There are good reasons to outsource marketing and many companies choose to do so. Let’s look at more CMO Survey results to get a sense of what types of firms are outsourcing marketing and what financial and strategic conditions appear to give rise to outsourcing.
In response to the question, “Do you outsource any of your marketing activities?” I find that the B2C-Service industry has the greatest percentage of firms that outsource (88%), followed by B2C-Product (80%), B2B-Product (75%), and B2B-Service (66%) sectors. When asked, “By what percentage will your firm’s outsourcing of marketing activities change in the next year?” I see a different pattern as shown in Figure 1. B2B companies plan to increase outsourcing significantly more than B2C companies. Perhaps it makes sense that those firms that outsource now will need to increase outsourcing less in the future.
Figure 1. Percentage Increase in Marketing Outsourcing in Next 12 Months by Sector
Expected change in marketing outsourcing is also higher among firms that have 0% of sales through the internet (14%), lower for firms with 1%-10% of sales through the internet (8%), and lowest for firms with >10% of sales through the internet (2.8%). Here is my story about this result—firms that are already culling greater than 10% of their sales from the internet have built internal groups to do this work. Firms that are not yet deriving sales from the internet need help to get there.
Figure 2. Percentage Increase in Marketing Outsourcing in Next 12 Months by Company Internet Sales
How does the company’s growth strategy influence its marketing outsourcing level? Logically, when the growth strategy relies on existing knowledge and skills, such as in market penetration strategies, there is probably less need for outsourcing. The firm presumably can do this work based on its experience. However, as the company expands into new markets with existing products (Market Development), new products for existing markets (Product Development), or new products and new markets (Diversification), we should see the level of outsourcing increase. Correlation results offer some support for this view. If I correlate the level of investment in each of these four growth strategies with the level of marketing sourcing, I find the relationship is negative and significant for Market Penetration. This means as the level of investment in Market Penetration strategies increase, market outsourcing decreases. I find the opposite for Product Development, which is positive and significant. This means as the level of investment in Product Development increases, so does the level of marketing outsourcing. There is no relationship with the other two growth strategies.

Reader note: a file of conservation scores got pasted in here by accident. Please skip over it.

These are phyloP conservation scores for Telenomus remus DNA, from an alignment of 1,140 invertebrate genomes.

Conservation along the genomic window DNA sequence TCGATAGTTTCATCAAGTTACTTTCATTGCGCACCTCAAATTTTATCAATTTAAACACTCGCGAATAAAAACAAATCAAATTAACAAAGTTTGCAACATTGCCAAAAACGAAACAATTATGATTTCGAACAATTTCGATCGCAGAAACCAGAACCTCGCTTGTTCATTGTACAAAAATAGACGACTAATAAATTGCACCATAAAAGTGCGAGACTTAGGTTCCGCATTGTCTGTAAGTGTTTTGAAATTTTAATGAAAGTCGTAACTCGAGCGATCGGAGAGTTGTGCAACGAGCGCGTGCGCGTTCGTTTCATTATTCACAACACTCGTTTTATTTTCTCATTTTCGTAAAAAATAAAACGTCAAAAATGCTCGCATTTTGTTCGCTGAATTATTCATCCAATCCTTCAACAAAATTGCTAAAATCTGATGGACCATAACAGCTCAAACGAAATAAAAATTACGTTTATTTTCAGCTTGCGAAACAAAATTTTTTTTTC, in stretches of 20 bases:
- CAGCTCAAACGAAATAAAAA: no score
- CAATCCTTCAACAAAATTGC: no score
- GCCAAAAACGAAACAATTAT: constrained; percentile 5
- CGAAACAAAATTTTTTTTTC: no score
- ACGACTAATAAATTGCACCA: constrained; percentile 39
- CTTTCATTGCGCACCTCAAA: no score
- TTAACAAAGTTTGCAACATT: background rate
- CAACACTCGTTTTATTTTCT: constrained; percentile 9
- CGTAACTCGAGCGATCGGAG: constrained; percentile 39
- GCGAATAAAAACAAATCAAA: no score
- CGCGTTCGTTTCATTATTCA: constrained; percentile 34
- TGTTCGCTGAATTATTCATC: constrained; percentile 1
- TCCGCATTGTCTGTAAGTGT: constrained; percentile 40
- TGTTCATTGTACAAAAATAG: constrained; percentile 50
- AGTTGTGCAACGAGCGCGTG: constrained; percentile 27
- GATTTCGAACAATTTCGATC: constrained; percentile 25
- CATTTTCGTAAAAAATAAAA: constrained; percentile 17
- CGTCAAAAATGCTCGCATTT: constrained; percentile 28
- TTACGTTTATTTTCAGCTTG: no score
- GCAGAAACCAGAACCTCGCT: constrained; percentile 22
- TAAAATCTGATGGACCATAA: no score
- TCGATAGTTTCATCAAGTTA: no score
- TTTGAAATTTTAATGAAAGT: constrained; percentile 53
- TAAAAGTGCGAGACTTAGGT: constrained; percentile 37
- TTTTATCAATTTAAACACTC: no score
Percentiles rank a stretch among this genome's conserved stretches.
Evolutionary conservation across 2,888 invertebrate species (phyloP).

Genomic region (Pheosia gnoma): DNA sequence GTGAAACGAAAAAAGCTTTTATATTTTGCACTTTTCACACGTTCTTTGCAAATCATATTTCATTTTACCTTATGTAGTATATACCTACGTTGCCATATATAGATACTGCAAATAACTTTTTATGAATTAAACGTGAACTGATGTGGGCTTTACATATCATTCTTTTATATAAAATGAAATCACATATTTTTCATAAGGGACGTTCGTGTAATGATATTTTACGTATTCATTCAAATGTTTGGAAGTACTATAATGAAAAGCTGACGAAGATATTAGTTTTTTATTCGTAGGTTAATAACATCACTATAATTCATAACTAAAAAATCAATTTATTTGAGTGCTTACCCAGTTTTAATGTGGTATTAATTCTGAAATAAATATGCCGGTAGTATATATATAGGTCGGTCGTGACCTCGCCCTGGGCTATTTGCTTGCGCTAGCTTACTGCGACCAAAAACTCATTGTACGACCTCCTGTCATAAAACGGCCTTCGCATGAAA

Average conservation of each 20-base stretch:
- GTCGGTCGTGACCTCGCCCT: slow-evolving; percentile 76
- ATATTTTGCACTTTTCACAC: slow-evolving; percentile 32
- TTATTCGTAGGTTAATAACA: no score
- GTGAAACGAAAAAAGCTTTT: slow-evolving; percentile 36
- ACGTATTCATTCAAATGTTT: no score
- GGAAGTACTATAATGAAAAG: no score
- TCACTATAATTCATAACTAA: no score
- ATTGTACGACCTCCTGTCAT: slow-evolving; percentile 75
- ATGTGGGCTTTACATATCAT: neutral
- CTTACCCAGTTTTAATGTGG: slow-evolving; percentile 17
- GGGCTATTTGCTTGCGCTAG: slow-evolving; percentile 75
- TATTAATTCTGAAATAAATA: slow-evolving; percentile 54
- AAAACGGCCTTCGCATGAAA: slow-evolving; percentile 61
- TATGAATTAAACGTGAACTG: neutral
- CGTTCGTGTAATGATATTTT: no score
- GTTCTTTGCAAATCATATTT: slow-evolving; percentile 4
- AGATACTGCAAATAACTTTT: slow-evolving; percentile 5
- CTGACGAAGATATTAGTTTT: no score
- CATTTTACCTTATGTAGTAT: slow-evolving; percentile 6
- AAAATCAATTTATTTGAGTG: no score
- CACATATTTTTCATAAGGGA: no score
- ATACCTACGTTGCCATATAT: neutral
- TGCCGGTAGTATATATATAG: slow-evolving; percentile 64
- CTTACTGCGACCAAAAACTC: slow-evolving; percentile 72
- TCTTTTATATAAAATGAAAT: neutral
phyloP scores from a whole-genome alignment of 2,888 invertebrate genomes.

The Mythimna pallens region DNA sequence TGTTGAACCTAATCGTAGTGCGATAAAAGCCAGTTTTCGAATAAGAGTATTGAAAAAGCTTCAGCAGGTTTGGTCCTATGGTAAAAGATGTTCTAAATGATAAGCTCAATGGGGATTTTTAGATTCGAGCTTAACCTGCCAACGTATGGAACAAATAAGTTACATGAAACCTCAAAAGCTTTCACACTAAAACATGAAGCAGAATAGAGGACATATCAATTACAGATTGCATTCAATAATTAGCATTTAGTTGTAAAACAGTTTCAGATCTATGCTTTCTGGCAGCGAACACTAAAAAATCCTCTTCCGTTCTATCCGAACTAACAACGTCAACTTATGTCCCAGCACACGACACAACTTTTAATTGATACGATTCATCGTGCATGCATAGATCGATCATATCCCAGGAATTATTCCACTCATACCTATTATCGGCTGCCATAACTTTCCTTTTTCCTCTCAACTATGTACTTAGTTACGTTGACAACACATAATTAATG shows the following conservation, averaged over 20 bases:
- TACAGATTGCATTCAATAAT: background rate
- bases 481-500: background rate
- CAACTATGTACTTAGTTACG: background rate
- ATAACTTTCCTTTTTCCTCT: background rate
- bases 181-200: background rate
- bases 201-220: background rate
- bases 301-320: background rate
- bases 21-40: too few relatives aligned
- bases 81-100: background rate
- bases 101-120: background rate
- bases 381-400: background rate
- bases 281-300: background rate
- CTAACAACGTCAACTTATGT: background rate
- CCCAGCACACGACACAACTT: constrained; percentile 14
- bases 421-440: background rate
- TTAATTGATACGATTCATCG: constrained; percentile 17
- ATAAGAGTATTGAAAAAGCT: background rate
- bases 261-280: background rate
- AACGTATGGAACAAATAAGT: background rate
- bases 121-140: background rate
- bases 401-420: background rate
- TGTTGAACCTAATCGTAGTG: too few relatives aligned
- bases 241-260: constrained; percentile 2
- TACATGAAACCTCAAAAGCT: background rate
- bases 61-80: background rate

One view of outsourcing is that firms do it when they cannot afford to build their own activities. If so, I should find that recent financial success is negatively related to marketing outsourcing. I do not observe that relationship in The CMO Survey data. I find no relationship between current financial performance in terms of sales revenue or profits and expected change in marketing outsourcing over the next 12 months. Another view of marketing outsourcing is that it reflects strategic direction—firms that are increasing spending will tend to outsource more, on average. Results indicate support for this view: Companies that reported increases in sales revenue, profit, and customer acquisition goals also report the largest increases in marketing outsourcing. Together, these results indicate that it is not about where you have been but where you are going that determines your marketing outsourcing level.
A last factor that might influence outsourcing levels is the respect, longevity, and value of marketing within the company. If marketing is not valued, firms may not want to build internal groups of any scale. I examined the relationship between the tenure level of the CMO, the CMO’s number of direct reports, and the number of strategic responsibilities marketing controls in the company and the firm marketing outsourcing level. I see no relationship between any of the three predictors and outsourcing level.
Together these results indicate that marketing outsourcing is more about a company’s strategic direction and spending and not its wealth or the power and stature of marketing within the company. Why does your company outsource marketing?